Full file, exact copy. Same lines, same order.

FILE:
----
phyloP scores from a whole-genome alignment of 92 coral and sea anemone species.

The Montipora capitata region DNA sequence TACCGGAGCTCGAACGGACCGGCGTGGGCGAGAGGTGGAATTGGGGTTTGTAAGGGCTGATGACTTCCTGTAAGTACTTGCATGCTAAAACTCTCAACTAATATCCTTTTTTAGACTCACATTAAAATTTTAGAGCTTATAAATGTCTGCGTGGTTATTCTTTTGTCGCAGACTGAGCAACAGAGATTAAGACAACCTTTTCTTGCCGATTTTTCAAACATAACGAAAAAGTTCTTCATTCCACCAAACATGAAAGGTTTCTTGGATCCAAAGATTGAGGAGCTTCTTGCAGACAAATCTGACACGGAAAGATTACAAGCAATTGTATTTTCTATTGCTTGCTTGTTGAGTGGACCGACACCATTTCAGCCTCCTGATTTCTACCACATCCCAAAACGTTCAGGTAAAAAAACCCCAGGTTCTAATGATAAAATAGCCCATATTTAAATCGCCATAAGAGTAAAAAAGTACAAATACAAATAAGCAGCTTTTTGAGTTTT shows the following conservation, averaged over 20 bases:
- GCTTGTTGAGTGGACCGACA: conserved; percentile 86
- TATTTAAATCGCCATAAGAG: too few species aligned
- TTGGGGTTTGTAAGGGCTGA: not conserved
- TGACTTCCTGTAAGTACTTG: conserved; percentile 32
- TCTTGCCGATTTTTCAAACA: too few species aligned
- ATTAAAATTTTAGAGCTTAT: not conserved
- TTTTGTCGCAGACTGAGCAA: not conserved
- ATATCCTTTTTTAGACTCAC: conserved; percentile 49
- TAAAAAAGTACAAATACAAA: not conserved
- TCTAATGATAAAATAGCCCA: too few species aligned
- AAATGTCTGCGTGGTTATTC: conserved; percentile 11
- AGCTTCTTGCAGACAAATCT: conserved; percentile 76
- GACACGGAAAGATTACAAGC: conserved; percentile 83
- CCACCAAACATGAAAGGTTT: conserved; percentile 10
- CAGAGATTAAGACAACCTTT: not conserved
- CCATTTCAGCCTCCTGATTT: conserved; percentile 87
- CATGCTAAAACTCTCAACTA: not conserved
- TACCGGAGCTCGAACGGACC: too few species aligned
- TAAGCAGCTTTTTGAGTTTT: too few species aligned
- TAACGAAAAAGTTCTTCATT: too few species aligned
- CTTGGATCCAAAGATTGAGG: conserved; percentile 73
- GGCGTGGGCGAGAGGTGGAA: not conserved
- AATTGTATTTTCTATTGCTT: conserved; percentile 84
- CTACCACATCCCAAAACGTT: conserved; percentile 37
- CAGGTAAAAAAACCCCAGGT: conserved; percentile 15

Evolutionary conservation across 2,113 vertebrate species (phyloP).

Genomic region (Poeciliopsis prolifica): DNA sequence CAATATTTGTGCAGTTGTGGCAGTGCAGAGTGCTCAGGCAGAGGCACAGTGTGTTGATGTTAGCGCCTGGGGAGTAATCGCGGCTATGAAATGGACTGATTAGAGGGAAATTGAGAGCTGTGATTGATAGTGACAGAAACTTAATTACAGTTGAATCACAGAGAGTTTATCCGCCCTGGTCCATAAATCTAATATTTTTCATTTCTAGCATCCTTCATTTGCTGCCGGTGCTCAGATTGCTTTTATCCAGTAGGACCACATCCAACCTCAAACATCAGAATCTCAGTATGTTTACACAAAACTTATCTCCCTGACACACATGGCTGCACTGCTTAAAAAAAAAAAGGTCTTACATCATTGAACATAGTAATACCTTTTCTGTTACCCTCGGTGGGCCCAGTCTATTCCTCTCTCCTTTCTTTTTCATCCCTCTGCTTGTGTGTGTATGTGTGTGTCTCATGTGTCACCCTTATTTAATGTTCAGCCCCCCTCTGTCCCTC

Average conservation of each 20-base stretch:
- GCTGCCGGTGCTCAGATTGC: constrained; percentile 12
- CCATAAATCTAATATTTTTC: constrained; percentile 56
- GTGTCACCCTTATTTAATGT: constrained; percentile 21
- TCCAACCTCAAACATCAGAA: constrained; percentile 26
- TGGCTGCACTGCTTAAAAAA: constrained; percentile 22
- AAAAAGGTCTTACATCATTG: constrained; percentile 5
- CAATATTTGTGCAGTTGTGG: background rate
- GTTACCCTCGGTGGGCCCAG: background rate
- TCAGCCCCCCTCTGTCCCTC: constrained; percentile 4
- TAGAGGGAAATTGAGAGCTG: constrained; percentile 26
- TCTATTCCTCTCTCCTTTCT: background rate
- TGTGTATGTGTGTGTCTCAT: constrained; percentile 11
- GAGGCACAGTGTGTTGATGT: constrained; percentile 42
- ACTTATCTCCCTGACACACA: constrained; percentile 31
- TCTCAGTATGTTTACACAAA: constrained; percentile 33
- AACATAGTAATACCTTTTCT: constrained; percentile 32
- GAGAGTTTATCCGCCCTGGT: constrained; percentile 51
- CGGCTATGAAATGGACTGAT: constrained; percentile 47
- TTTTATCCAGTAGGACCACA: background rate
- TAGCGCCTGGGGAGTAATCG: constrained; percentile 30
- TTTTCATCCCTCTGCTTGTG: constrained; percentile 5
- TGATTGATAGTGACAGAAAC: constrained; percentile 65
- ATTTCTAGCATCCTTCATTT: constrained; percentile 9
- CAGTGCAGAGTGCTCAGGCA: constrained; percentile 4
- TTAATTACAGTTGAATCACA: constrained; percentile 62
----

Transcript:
phyloP scores from a whole-genome alignment of 92 coral and sea anemone species.

The Montipora capitata region DNA sequence TACCGGAGCTCGAACGGACCGGCGTGGGCGAGAGGTGGAATTGGGGTTTGTAAGGGCTGATGACTTCCTGTAAGTACTTGCATGCTAAAACTCTCAACTAATATCCTTTTTTAGACTCACATTAAAATTTTAGAGCTTATAAATGTCTGCGTGGTTATTCTTTTGTCGCAGACTGAGCAACAGAGATTAAGACAACCTTTTCTTGCCGATTTTTCAAACATAACGAAAAAGTTCTTCATTCCACCAAACATGAAAGGTTTCTTGGATCCAAAGATTGAGGAGCTTCTTGCAGACAAATCTGACACGGAAAGATTACAAGCAATTGTATTTTCTATTGCTTGCTTGTTGAGTGGACCGACACCATTTCAGCCTCCTGATTTCTACCACATCCCAAAACGTTCAGGTAAAAAAACCCCAGGTTCTAATGATAAAATAGCCCATATTTAAATCGCCATAAGAGTAAAAAAGTACAAATACAAATAAGCAGCTTTTTGAGTTTT shows the following conservation, averaged over 20 bases:
- GCTTGTTGAGTGGACCGACA: conserved; percentile 86
- TATTTAAATCGCCATAAGAG: too few species aligned
- TTGGGGTTTGTAAGGGCTGA: not conserved
- TGACTTCCTGTAAGTACTTG: conserved; percentile 32
- TCTTGCCGATTTTTCAAACA: too few species aligned
- ATTAAAATTTTAGAGCTTAT: not conserved
- TTTTGTCGCAGACTGAGCAA: not conserved
- ATATCCTTTTTTAGACTCAC: conserved; percentile 49
- TAAAAAAGTACAAATACAAA: not conserved
- TCTAATGATAAAATAGCCCA: too few species aligned
- AAATGTCTGCGTGGTTATTC: conserved; percentile 11
- AGCTTCTTGCAGACAAATCT: conserved; percentile 76
- GACACGGAAAGATTACAAGC: conserved; percentile 83
- CCACCAAACATGAAAGGTTT: conserved; percentile 10
- CAGAGATTAAGACAACCTTT: not conserved
- CCATTTCAGCCTCCTGATTT: conserved; percentile 87
- CATGCTAAAACTCTCAACTA: not conserved
- TACCGGAGCTCGAACGGACC: too few species aligned
- TAAGCAGCTTTTTGAGTTTT: too few species aligned
- TAACGAAAAAGTTCTTCATT: too few species aligned
- CTTGGATCCAAAGATTGAGG: conserved; percentile 73
- GGCGTGGGCGAGAGGTGGAA: not conserved
- AATTGTATTTTCTATTGCTT: conserved; percentile 84
- CTACCACATCCCAAAACGTT: conserved; percentile 37
- CAGGTAAAAAAACCCCAGGT: conserved; percentile 15

Evolutionary conservation across 2,113 vertebrate species (phyloP).

Genomic region (Poeciliopsis prolifica): DNA sequence CAATATTTGTGCAGTTGTGGCAGTGCAGAGTGCTCAGGCAGAGGCACAGTGTGTTGATGTTAGCGCCTGGGGAGTAATCGCGGCTATGAAATGGACTGATTAGAGGGAAATTGAGAGCTGTGATTGATAGTGACAGAAACTTAATTACAGTTGAATCACAGAGAGTTTATCCGCCCTGGTCCATAAATCTAATATTTTTCATTTCTAGCATCCTTCATTTGCTGCCGGTGCTCAGATTGCTTTTATCCAGTAGGACCACATCCAACCTCAAACATCAGAATCTCAGTATGTTTACACAAAACTTATCTCCCTGACACACATGGCTGCACTGCTTAAAAAAAAAAAGGTCTTACATCATTGAACATAGTAATACCTTTTCTGTTACCCTCGGTGGGCCCAGTCTATTCCTCTCTCCTTTCTTTTTCATCCCTCTGCTTGTGTGTGTATGTGTGTGTCTCATGTGTCACCCTTATTTAATGTTCAGCCCCCCTCTGTCCCTC

Average conservation of each 20-base stretch:
- GCTGCCGGTGCTCAGATTGC: constrained; percentile 12
- CCATAAATCTAATATTTTTC: constrained; percentile 56
- GTGTCACCCTTATTTAATGT: constrained; percentile 21
- TCCAACCTCAAACATCAGAA: constrained; percentile 26
- TGGCTGCACTGCTTAAAAAA: constrained; percentile 22
- AAAAAGGTCTTACATCATTG: constrained; percentile 5
- CAATATTTGTGCAGTTGTGG: background rate
- GTTACCCTCGGTGGGCCCAG: background rate
- TCAGCCCCCCTCTGTCCCTC: constrained; percentile 4
- TAGAGGGAAATTGAGAGCTG: constrained; percentile 26
- TCTATTCCTCTCTCCTTTCT: background rate
- TGTGTATGTGTGTGTCTCAT: constrained; percentile 11
- GAGGCACAGTGTGTTGATGT: constrained; percentile 42
- ACTTATCTCCCTGACACACA: constrained; percentile 31
- TCTCAGTATGTTTACACAAA: constrained; percentile 33
- AACATAGTAATACCTTTTCT: constrained; percentile 32
- GAGAGTTTATCCGCCCTGGT: constrained; percentile 51
- CGGCTATGAAATGGACTGAT: constrained; percentile 47
- TTTTATCCAGTAGGACCACA: background rate
- TAGCGCCTGGGGAGTAATCG: constrained; percentile 30
- TTTTCATCCCTCTGCTTGTG: constrained; percentile 5
- TGATTGATAGTGACAGAAAC: constrained; percentile 65
- ATTTCTAGCATCCTTCATTT: constrained; percentile 9
- CAGTGCAGAGTGCTCAGGCA: constrained; percentile 4
- TTAATTACAGTTGAATCACA: constrained; percentile 62